The Premier Silver Resource Website

Live Spot Silver
Silver Market Articles
Silver Discussions at the Forum
Silver Company Links
Silver Market Updates
Silver & Gold Headlines
Silver Stock News
Silver Equity Quotes
Silver & Precious Metals Quotes

Local coin shop runs out of silver bullion coins

By: Peter J. Cooper

-- Posted 18 July, 2008 | | Discuss This Article - Comments:

Yesterday I visited the local coin shop in my home town, Salisbury in England and while full of interesting medals and collectables something was missing this year. The coin counter had shrunken to a small selection in the corner.

I asked the owner of The Castle Galleries, John Lodge what had happened and he explained that it was proving hard to buy sufficient supplies to keep up with demand. Indeed he apologised for only having two silver bullion coins on display: a 1924 Silver Eagle and a 1780 Marie Theresa. So I bought both for $40 and emptied his shop!

However, Mr. Lodge has been in business for a long time, and as a very small boy I used to go to a youth club he ran called the Happy Hour Club. He recalled that in the late 1970s people used to queue down the road to buy gold and silver coins, and nothing like that had happened yet.

Mr. Lodge felt it was remarkable just how long ago the last gold boom seemed. It certainly appeared unreasonable to me that I should pay $20 for an ounce of silver as a coin, exactly the same price as I would have paid in 1979.

In that year I worked as a labourer for my fatherís building company and we sold one house for $36,000. Today it would be twenty times that amount.

Nothing else I have bought on my short visit is close to the 1979 price. In just the past year gas prices are up 27 per cent and the average supermarket basket by 21 per cent, according to the Daily Mail. So why should bullion coins be unchanged over 29 years?

Mr. Lodge says it is extraordinary how long the bear market lasted and reminded me that the coins bottomed at $5 each. Yet you look at one ounce of silver and it looks like it ought to be worth $100 or more.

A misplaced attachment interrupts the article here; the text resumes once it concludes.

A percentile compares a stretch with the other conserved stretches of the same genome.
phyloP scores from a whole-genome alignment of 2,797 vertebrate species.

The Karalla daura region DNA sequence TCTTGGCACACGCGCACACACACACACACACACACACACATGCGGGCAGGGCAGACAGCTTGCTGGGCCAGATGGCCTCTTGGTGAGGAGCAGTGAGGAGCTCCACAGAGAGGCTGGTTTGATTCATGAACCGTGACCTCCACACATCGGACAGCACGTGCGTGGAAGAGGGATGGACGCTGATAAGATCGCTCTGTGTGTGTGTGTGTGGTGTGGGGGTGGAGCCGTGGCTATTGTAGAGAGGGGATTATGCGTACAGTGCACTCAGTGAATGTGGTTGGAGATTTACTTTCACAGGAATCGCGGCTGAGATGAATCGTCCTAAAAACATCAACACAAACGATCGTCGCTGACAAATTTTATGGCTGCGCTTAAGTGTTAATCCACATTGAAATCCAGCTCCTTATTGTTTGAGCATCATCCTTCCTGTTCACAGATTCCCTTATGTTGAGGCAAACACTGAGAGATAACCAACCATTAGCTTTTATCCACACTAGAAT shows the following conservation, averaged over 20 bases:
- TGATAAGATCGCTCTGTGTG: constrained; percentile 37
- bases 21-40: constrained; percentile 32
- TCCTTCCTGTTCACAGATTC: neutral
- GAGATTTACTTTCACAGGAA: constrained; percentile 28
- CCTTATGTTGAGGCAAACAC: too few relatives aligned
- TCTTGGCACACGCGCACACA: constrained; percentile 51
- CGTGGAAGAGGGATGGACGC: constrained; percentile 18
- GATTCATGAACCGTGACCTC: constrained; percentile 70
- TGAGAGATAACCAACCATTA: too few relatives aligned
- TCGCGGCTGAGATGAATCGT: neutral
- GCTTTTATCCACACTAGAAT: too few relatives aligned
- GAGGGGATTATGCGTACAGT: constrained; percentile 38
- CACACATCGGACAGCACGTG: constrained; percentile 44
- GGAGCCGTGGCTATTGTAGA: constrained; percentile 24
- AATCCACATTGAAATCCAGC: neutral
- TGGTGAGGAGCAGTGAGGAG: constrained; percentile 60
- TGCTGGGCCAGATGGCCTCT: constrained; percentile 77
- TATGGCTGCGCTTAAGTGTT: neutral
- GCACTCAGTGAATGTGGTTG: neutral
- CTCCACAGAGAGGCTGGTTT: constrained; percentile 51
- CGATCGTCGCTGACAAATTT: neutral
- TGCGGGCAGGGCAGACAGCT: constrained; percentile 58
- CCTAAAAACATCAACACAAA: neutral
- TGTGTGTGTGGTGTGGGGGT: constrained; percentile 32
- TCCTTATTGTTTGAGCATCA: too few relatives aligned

But there is a shortage emerging, clearly and that ought to be driving prices higher if nothing else. Mr. Lodge also thinks the industrial consumption of silver is forgotten, and that means the silver of 1979 has gone, unlike gold which piles up in vaults.

Apparently bullion dealers report a doubling of sales in the UK over the past year with increasing interest among the public in buying silver and gold coins and bars of metal. But if inflation does what it did in the 1970s then the queues down the road to buy from Mr. Lodge will be there again. I just hope he finds some stock.

Peter J. Cooper
-- Posted 18 July, 2008 | | Discuss This Article - Comments:

Article Archives is presented to you by:

© 2003 - 2011, Silver Seek LLC

The content on this site is protected by U.S. and international copyright laws and is the property of and/or the providers of the content under license. By "content" we mean any information, mode of expression, or other materials and services found on This includes editorials, news, our writings, graphics, and any and all other features found on the site. Please contact us for any further information.


The views contained here may not represent the views of, its affiliates or advertisers. makes no representation, warranty or guarantee as to the accuracy or completeness of the information (including news, editorials, prices, statistics, analyses and the like) provided through its service. Any copying, reproduction and/or redistribution of any of the documents, data, content or materials contained on or within this website, without the express written consent of, is strictly prohibited. In no event shall or its affiliates be liable to any person for any decision made or action taken in reliance upon the information provided herein.